In early Season 7, many AD carry mains fretted over the fact that the AD carry position was restricted to only having champions that provided excess utility over damage. Jhin, Varus and Ashe were the primary picks, and while they do see some play in the current meta, they’ve made way for more impactful picks in the late game. In the Mid-Season Invitational, we’ve seen that shift come in the form of hyper carries, who took center stage in the bot lane. Ashe is still a very high priority, but Kog’Maw and Twitch have seen higher play rates and above 50 percent win rates in the tournament
This reflects patch 7.9’s new reality as well (MSI is being played on 7.8), where the same AD carries are in the top four for win rate while maintaining a very decent rate of play. Much to the chagrin of other lanes, rapidly scaling AD carries that peak at the very late game, known as “hyper carries,” are here as a viable option for the foreseeable future.
While AD carries are all ranged and are meant to be a primary contributor to damage on their team, hyper carries are generally a subset of champions that have to be played around in order for them to succeed. Where picks such as Ashe or Varus may hit a power spike, or moment of strength, after two items (Blade of the Ruined King and Runaan’s Hurricane), hyper carries such as Twitch and Kog’Maw become unbearable after three or more items. Their range and safety make them the utmost priority target for enemies at that point.
Jinx also has that hyper carry moniker, and the midseason changes have made her more of a threat, thanks to buffs to her usage of Runaan’s Hurricane, and crit items overall.
Both Twitch and Kog’Maw utilize the new Blade of the Ruined King very well, as they have their own attack speed buffs and would rather utilize the attack damage and greater sustain to survive the laning phase where they tend to be the weakest. The advent of utility and sustain supports also help them with pushing pressure, which is vital in the laning phase and early game to pressure the map. Picks such as Karma and Lulu also synergize well with them in the late game, as they can buff the hyper carries to ensure that they survive to do their damage, and can even help them contribute damage through itemization (e.g. Ardent Censer, Zeke’s Harbinger).
Their lane matchups are not as bad as they were previously, just because the current economy makes it so that they seek out similarly priced items to their laning counterparts. Since other AD carries will opt for cheaper items to build Blade of the Ruined King and Runaan’s Hurricane, or even Essence Reaver and a Zeal item, it makes it less likely you will be punished in lane for a more expensive build. The ability to build efficient components such as Bilgewater Cutlass also helps.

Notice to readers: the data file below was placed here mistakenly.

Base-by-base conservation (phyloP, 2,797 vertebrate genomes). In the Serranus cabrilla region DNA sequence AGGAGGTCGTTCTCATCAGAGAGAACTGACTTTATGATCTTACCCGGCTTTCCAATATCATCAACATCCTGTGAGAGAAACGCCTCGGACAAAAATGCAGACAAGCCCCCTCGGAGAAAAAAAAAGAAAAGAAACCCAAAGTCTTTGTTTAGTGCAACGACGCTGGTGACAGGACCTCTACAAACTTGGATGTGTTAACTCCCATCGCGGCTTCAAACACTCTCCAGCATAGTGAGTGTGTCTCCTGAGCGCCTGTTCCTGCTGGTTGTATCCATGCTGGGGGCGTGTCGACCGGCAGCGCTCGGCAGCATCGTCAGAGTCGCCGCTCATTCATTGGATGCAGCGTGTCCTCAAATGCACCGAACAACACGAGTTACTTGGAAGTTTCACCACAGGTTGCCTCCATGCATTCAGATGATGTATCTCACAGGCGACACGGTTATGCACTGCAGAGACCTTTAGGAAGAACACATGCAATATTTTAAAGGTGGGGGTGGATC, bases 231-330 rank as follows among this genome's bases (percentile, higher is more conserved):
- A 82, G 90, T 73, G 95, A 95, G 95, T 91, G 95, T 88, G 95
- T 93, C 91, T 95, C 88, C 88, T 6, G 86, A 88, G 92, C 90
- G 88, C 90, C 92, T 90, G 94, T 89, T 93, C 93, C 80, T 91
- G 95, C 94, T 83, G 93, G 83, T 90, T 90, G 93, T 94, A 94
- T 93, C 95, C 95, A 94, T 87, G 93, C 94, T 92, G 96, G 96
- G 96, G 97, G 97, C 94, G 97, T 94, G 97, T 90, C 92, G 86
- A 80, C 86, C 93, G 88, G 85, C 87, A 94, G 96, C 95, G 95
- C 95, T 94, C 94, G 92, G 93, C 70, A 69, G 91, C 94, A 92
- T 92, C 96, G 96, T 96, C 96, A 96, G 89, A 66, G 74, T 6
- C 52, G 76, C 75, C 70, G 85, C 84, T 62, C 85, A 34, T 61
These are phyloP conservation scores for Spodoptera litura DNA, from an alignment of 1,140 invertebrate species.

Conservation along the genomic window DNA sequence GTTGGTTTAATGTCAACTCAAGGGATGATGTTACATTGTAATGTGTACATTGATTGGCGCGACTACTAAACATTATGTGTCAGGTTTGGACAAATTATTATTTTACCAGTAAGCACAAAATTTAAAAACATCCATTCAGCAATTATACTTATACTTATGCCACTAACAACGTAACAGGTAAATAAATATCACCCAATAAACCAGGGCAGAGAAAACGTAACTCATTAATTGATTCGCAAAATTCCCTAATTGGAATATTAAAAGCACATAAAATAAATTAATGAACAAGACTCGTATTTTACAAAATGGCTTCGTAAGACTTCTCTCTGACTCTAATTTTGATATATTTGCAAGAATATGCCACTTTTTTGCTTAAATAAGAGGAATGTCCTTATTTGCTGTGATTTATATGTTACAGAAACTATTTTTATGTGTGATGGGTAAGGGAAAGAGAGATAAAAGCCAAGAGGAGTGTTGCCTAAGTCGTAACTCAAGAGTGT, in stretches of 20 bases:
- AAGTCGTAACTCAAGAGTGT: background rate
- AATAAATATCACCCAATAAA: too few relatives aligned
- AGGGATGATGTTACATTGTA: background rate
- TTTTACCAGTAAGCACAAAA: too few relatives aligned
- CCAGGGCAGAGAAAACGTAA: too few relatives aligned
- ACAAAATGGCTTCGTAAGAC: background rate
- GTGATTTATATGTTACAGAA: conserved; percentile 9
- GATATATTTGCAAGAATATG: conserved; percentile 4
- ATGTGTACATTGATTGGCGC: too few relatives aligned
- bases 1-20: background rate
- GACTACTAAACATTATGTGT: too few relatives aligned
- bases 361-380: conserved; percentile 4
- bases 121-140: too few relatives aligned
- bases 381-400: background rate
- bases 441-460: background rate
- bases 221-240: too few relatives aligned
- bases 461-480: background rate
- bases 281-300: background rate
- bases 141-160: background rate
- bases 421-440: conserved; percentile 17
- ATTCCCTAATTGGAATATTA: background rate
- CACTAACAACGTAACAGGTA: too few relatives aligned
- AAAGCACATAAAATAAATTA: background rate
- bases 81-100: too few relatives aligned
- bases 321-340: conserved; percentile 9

Playing a hyper carry in solo queue
There’s a massive difference in how hyper carries interact with their team between competitive games and solo queue. For you, intrepid reader, adjusting to these differences can be the difference between a blowout win and a rage-inducing loss. Here are some quick tips to keep in mind:
Your team is less likely to play around you as a result of less co-ordination. You should not expect tons of jungle pressure as a result.
You will be pushed in more often, so try to practice and learn to farm under tower. Your lane will not be poised to have kill pressure early, which means that every CS counts that much more.
The longer the lane phase continues, the better it is for you. This means that it’s okay to not overcommit for first tower if you get the advantage; if you get it, that’s fantastic, but otherwise you can bounce the wave and keep laning against your weakened opponents.
Hyper carries are weaker in early skirmishes and teamfights due to their kit having reduced survivability options and less potential damage, so staying in lane phase prevents you from dealing with that.
SK Telecom T1 has played hyper carry compositions to great effect. Bang’s Twitch and Kog’Maw are given room to survive the lane phase, either through protection by Tahm Kench or Braum, or the sustained support of a Lulu or Nami. In every case, they choose to opt against a lane that will push in their favor, ceding their pressure for late game scaling. For example, in their first game against World Elite, Bang completely conceded the laning phase in order to be patient and scale up against his opponents. He died twice in 14 minutes and then never again afterward, marching on to victory. Emulating this patience is key to emulating its success as well.
Gabriel Zoltan-Johan is a News Editor at theScore esports and the head analyst for the University of Toronto League of Legends team. His (public) musings can be found on his Twitter.
Copyright © 2017 Score Media Ventures Inc. All rights reserved. Certain content reproduced under license.